Church of England child sex abuse allegations 'marked by secrecy'
The Church of England's response to child sex abuse allegations was "marked by secrecy", a report has found.
Former Archbishop of Canterbury Lord George Carey has been criticised for supporting former Bishop Peter Ball.
The Independent Inquiry into Child Sexual Abuse (IICSA) said Ball "was able to sexually abuse vulnerable teenagers and young men for decades".
Its report said the support given by the Prince of Wales to the shamed clergyman was "misguided".
It said his actions "could have been interpreted as expressions of support" for Ball and "had the potential to influence the actions of the church".
The IICSA described the "appalling sexual abuse against children" in the Diocese of Chichester, with 18 members of the clergy convicted of offences during a 50-year period.
Bishop Peter Hancock, the Church of England's safeguarding lead, said: "We are immensely grateful to survivors for their courage in coming forward. Their testimonies have made shocking and uncomfortable listening.
"The report states that the Church of England should have been a place which protected all children and supported victims and survivors and the inquiry's summary recognises that it failed to do this."
Ball, who was Bishop of Lewes in East Sussex between 1977 and 1992 and Bishop of Gloucester in 1992, was jailed in 2015 for 32 months for offences against 18 teenagers and men between the 1970s and the 1990s.
The report found the Crown Prosecution Service had missed an opportunity to charge Ball with a string of offences in 1992, and it was not until 22 years later he admitted his crimes.
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The IICSA said Ball sought to use his relationship with the Prince of Wales to further his campaign to return to unrestricted ministry.
Prince Charles' actions in speaking about Ball to the Archbishop of Canterbury and the Duchy of Cornwall buying a property to rent to Ball and his brother were "misguided", the report added.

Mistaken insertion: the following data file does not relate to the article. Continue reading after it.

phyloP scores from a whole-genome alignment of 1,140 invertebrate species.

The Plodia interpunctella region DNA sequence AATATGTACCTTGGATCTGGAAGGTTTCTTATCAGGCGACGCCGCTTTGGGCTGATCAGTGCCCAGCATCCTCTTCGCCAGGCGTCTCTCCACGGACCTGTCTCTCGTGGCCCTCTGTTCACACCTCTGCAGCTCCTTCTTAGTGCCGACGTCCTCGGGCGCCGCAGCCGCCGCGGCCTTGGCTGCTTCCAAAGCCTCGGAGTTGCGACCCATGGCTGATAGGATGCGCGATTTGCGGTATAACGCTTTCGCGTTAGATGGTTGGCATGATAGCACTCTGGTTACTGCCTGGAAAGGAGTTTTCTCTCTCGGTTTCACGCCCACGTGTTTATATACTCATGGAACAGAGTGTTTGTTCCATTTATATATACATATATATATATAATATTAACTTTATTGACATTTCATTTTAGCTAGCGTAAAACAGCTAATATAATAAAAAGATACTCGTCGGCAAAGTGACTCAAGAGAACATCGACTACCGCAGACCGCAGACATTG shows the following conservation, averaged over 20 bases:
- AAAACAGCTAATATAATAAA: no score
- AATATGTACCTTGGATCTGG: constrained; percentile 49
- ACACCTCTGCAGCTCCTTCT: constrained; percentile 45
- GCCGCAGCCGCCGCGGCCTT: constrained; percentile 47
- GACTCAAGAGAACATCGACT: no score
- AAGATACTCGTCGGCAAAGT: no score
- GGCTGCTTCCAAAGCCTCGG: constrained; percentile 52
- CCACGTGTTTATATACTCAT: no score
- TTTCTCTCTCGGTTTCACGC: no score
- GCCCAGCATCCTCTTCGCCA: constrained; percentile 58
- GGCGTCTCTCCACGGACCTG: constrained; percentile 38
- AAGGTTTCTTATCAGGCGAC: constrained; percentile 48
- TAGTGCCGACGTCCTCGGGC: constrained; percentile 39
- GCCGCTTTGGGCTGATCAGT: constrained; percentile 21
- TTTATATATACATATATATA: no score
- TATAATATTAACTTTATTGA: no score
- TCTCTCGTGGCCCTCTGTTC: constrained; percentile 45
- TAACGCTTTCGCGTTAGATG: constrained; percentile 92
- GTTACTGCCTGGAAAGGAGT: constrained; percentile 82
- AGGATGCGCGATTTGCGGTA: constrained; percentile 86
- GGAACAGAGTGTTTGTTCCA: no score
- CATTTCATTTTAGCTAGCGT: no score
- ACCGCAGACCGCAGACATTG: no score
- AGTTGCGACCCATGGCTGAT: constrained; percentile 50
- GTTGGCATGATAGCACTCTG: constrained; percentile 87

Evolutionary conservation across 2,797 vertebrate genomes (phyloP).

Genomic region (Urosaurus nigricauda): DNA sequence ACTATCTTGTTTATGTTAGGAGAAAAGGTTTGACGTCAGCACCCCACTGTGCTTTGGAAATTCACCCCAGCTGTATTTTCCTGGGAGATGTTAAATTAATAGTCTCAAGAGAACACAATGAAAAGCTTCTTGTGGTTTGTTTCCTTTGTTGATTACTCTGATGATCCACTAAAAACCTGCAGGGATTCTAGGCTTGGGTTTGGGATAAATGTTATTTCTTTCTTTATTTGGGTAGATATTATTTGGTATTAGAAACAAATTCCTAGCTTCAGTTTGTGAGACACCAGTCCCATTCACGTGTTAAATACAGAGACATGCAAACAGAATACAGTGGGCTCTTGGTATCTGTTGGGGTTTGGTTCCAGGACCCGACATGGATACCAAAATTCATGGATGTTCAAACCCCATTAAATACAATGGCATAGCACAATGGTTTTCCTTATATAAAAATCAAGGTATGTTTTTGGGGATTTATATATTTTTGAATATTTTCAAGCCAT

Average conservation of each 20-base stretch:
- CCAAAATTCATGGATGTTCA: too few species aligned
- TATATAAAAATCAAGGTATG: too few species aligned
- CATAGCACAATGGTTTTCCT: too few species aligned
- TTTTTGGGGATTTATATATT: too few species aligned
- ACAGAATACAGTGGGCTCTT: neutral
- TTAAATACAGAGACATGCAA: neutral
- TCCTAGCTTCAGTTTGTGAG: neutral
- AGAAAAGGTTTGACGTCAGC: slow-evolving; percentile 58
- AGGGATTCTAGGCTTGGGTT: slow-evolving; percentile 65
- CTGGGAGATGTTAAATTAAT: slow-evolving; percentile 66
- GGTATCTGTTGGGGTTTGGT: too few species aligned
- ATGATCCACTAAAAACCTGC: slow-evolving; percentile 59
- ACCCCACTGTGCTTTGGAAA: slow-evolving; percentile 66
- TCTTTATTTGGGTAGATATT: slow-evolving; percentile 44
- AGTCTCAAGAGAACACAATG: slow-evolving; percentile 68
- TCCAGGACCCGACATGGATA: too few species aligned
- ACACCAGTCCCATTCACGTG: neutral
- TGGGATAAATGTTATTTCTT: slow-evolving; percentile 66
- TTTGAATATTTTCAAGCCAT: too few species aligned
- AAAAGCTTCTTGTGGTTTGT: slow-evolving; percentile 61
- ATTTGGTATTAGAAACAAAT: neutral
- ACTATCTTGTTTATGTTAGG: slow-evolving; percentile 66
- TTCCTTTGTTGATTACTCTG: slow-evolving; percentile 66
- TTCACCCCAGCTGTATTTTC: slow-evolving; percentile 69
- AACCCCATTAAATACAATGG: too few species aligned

A Clarence House spokesman said it remained "a matter of deep regret" that the prince "along with many others was deceived by Peter Ball over so many years".
"At no time did he bring any influence to bear on the actions of the church or any other relevant authority," he added.
The report, based on four weeks of public hearings between March and July last year, said victims were "disbelieved and dismissed" by those in authority at the Diocese of Chichester.
One of Ball's victims, Neil Todd, killed himself after being "seriously failed" by the church, which had "discounted Ball's conduct as trivial and insignificant" while displaying "callous indifference" to Mr Todd's complaints.
Lord Carey resigned as honorary assistant bishop in the Diocese of Oxford - his last formal role in the church - in June last year after a separate inquiry found he delayed a "proper investigation" into Ball's crimes for two decades.
The report said he "failed to have sufficient regard for the wellbeing of complainants, victims and survivors affected by Peter Ball's behaviour".
It also said the church's apology "remains unconvincing".
By Martin Bashir, BBC religion editor
Even during the inquiry's hearings, the report says senior clerics were squabbling about who was responsible.
In a church whose scriptures and creeds speak of "loving one another as Christ has loved you", there was no compassion for Neil Todd, who had been repeatedly abused by Bishop Peter Ball during the 1980s and early 90s.
The most senior cleric in the Church of England, then Archbishop of Canterbury George Carey, spoke frequently with Ball and wrote several letters, saying: "You are on my heart and constantly in my prayers."
But when Ball resigned, the church issued a press release which the report says "inappropriately praised Peter Ball, presented his resignation as an act of self-sacrifice - but offered no such apology to Mr Todd and expressed no concern for his welfare".
The preferential treatment of a popular priest, and the lack of compassion for his victim, are the disturbing keynotes of this comprehensive report.
Ball, now in his late 80s, accepted a caution for one count of gross indecency in 1992 and resigned due to ill-health.
He was released from prison in 2017 and deemed too ill to give evidence to the inquiry in person, but submitted a statement saying his relationship with Prince Charles "was one of support and respect".
Prof Alexis Jay, chair of the inquiry, said the Diocese of Chichester "failed victims and survivors of child sexual abuse by prioritising its own reputation above their welfare".
She said the church's response "was marked by secrecy and a disregard for the seriousness of abuse allegations".